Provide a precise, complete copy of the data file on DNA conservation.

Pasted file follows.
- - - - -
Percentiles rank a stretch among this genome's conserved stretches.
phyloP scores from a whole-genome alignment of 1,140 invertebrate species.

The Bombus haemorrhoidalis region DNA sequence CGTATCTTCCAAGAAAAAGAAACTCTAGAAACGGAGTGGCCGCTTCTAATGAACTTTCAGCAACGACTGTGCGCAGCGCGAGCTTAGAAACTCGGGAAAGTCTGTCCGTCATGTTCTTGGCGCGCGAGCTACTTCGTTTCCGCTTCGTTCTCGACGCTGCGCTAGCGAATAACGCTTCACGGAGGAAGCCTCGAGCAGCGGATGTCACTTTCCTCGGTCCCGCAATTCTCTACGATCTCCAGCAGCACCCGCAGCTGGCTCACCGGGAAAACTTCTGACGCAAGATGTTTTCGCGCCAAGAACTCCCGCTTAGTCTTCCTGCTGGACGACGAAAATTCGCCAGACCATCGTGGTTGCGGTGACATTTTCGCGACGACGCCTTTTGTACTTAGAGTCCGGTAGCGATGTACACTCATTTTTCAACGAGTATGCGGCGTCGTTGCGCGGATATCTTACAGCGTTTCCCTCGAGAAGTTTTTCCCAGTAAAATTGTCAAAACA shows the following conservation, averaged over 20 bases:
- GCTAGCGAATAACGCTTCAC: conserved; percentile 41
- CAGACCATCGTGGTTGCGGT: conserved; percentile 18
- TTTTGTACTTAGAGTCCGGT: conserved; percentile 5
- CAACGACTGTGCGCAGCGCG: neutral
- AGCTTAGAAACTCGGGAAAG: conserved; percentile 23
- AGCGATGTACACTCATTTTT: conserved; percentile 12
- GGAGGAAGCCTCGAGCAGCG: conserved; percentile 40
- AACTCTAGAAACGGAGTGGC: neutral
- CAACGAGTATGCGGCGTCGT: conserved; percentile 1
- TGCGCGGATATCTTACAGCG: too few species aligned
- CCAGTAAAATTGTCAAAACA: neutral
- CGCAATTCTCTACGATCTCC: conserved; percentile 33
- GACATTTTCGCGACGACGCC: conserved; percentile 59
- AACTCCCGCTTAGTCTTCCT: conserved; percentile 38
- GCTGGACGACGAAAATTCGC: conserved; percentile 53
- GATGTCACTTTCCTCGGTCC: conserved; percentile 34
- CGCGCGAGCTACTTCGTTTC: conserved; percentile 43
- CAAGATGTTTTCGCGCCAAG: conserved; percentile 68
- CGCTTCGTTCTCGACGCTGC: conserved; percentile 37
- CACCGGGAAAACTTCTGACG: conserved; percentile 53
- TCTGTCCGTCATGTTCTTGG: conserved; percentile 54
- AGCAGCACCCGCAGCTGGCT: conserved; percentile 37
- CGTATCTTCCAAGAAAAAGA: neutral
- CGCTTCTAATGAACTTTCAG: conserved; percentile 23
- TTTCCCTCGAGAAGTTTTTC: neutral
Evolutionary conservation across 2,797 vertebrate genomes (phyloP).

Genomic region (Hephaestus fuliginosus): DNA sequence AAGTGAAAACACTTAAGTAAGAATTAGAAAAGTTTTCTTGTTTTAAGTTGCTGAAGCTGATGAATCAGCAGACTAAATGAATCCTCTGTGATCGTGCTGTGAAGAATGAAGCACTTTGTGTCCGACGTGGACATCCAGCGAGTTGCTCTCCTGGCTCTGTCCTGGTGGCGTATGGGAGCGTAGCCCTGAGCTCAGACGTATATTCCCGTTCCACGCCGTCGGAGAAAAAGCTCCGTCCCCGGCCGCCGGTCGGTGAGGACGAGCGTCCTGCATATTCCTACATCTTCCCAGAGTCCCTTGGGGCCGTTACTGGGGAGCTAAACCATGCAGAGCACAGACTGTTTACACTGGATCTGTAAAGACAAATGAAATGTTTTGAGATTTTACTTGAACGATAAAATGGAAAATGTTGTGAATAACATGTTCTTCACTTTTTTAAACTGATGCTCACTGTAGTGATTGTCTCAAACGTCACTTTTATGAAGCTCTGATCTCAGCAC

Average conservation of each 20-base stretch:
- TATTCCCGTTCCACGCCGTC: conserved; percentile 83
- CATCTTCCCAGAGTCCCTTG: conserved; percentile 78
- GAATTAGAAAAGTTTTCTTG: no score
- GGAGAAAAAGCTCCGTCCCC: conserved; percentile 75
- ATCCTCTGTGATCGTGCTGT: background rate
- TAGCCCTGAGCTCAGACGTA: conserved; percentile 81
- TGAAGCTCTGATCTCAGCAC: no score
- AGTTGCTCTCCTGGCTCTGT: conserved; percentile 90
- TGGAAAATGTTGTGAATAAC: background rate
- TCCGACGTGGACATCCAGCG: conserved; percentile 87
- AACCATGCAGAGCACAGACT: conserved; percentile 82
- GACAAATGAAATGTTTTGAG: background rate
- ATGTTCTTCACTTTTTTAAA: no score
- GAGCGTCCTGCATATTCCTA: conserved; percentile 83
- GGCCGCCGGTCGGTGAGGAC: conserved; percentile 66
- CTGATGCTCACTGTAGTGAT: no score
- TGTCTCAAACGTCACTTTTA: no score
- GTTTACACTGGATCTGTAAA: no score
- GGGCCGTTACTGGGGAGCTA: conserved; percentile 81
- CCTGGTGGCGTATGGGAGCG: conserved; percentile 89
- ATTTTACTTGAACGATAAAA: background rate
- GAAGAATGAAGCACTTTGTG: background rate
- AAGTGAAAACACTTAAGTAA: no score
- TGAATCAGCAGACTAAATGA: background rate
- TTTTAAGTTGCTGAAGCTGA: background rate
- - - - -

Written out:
Percentiles rank a stretch among this genome's conserved stretches.
phyloP scores from a whole-genome alignment of 1,140 invertebrate species.

The Bombus haemorrhoidalis region DNA sequence CGTATCTTCCAAGAAAAAGAAACTCTAGAAACGGAGTGGCCGCTTCTAATGAACTTTCAGCAACGACTGTGCGCAGCGCGAGCTTAGAAACTCGGGAAAGTCTGTCCGTCATGTTCTTGGCGCGCGAGCTACTTCGTTTCCGCTTCGTTCTCGACGCTGCGCTAGCGAATAACGCTTCACGGAGGAAGCCTCGAGCAGCGGATGTCACTTTCCTCGGTCCCGCAATTCTCTACGATCTCCAGCAGCACCCGCAGCTGGCTCACCGGGAAAACTTCTGACGCAAGATGTTTTCGCGCCAAGAACTCCCGCTTAGTCTTCCTGCTGGACGACGAAAATTCGCCAGACCATCGTGGTTGCGGTGACATTTTCGCGACGACGCCTTTTGTACTTAGAGTCCGGTAGCGATGTACACTCATTTTTCAACGAGTATGCGGCGTCGTTGCGCGGATATCTTACAGCGTTTCCCTCGAGAAGTTTTTCCCAGTAAAATTGTCAAAACA shows the following conservation, averaged over 20 bases:
- GCTAGCGAATAACGCTTCAC: conserved; percentile 41
- CAGACCATCGTGGTTGCGGT: conserved; percentile 18
- TTTTGTACTTAGAGTCCGGT: conserved; percentile 5
- CAACGACTGTGCGCAGCGCG: neutral
- AGCTTAGAAACTCGGGAAAG: conserved; percentile 23
- AGCGATGTACACTCATTTTT: conserved; percentile 12
- GGAGGAAGCCTCGAGCAGCG: conserved; percentile 40
- AACTCTAGAAACGGAGTGGC: neutral
- CAACGAGTATGCGGCGTCGT: conserved; percentile 1
- TGCGCGGATATCTTACAGCG: too few species aligned
- CCAGTAAAATTGTCAAAACA: neutral
- CGCAATTCTCTACGATCTCC: conserved; percentile 33
- GACATTTTCGCGACGACGCC: conserved; percentile 59
- AACTCCCGCTTAGTCTTCCT: conserved; percentile 38
- GCTGGACGACGAAAATTCGC: conserved; percentile 53
- GATGTCACTTTCCTCGGTCC: conserved; percentile 34
- CGCGCGAGCTACTTCGTTTC: conserved; percentile 43
- CAAGATGTTTTCGCGCCAAG: conserved; percentile 68
- CGCTTCGTTCTCGACGCTGC: conserved; percentile 37
- CACCGGGAAAACTTCTGACG: conserved; percentile 53
- TCTGTCCGTCATGTTCTTGG: conserved; percentile 54
- AGCAGCACCCGCAGCTGGCT: conserved; percentile 37
- CGTATCTTCCAAGAAAAAGA: neutral
- CGCTTCTAATGAACTTTCAG: conserved; percentile 23
- TTTCCCTCGAGAAGTTTTTC: neutral
Evolutionary conservation across 2,797 vertebrate genomes (phyloP).

Genomic region (Hephaestus fuliginosus): DNA sequence AAGTGAAAACACTTAAGTAAGAATTAGAAAAGTTTTCTTGTTTTAAGTTGCTGAAGCTGATGAATCAGCAGACTAAATGAATCCTCTGTGATCGTGCTGTGAAGAATGAAGCACTTTGTGTCCGACGTGGACATCCAGCGAGTTGCTCTCCTGGCTCTGTCCTGGTGGCGTATGGGAGCGTAGCCCTGAGCTCAGACGTATATTCCCGTTCCACGCCGTCGGAGAAAAAGCTCCGTCCCCGGCCGCCGGTCGGTGAGGACGAGCGTCCTGCATATTCCTACATCTTCCCAGAGTCCCTTGGGGCCGTTACTGGGGAGCTAAACCATGCAGAGCACAGACTGTTTACACTGGATCTGTAAAGACAAATGAAATGTTTTGAGATTTTACTTGAACGATAAAATGGAAAATGTTGTGAATAACATGTTCTTCACTTTTTTAAACTGATGCTCACTGTAGTGATTGTCTCAAACGTCACTTTTATGAAGCTCTGATCTCAGCAC

Average conservation of each 20-base stretch:
- TATTCCCGTTCCACGCCGTC: conserved; percentile 83
- CATCTTCCCAGAGTCCCTTG: conserved; percentile 78
- GAATTAGAAAAGTTTTCTTG: no score
- GGAGAAAAAGCTCCGTCCCC: conserved; percentile 75
- ATCCTCTGTGATCGTGCTGT: background rate
- TAGCCCTGAGCTCAGACGTA: conserved; percentile 81
- TGAAGCTCTGATCTCAGCAC: no score
- AGTTGCTCTCCTGGCTCTGT: conserved; percentile 90
- TGGAAAATGTTGTGAATAAC: background rate
- TCCGACGTGGACATCCAGCG: conserved; percentile 87
- AACCATGCAGAGCACAGACT: conserved; percentile 82
- GACAAATGAAATGTTTTGAG: background rate
- ATGTTCTTCACTTTTTTAAA: no score
- GAGCGTCCTGCATATTCCTA: conserved; percentile 83
- GGCCGCCGGTCGGTGAGGAC: conserved; percentile 66
- CTGATGCTCACTGTAGTGAT: no score
- TGTCTCAAACGTCACTTTTA: no score
- GTTTACACTGGATCTGTAAA: no score
- GGGCCGTTACTGGGGAGCTA: conserved; percentile 81
- CCTGGTGGCGTATGGGAGCG: conserved; percentile 89
- ATTTTACTTGAACGATAAAA: background rate
- GAAGAATGAAGCACTTTGTG: background rate
- AAGTGAAAACACTTAAGTAA: no score
- TGAATCAGCAGACTAAATGA: background rate
- TTTTAAGTTGCTGAAGCTGA: background rate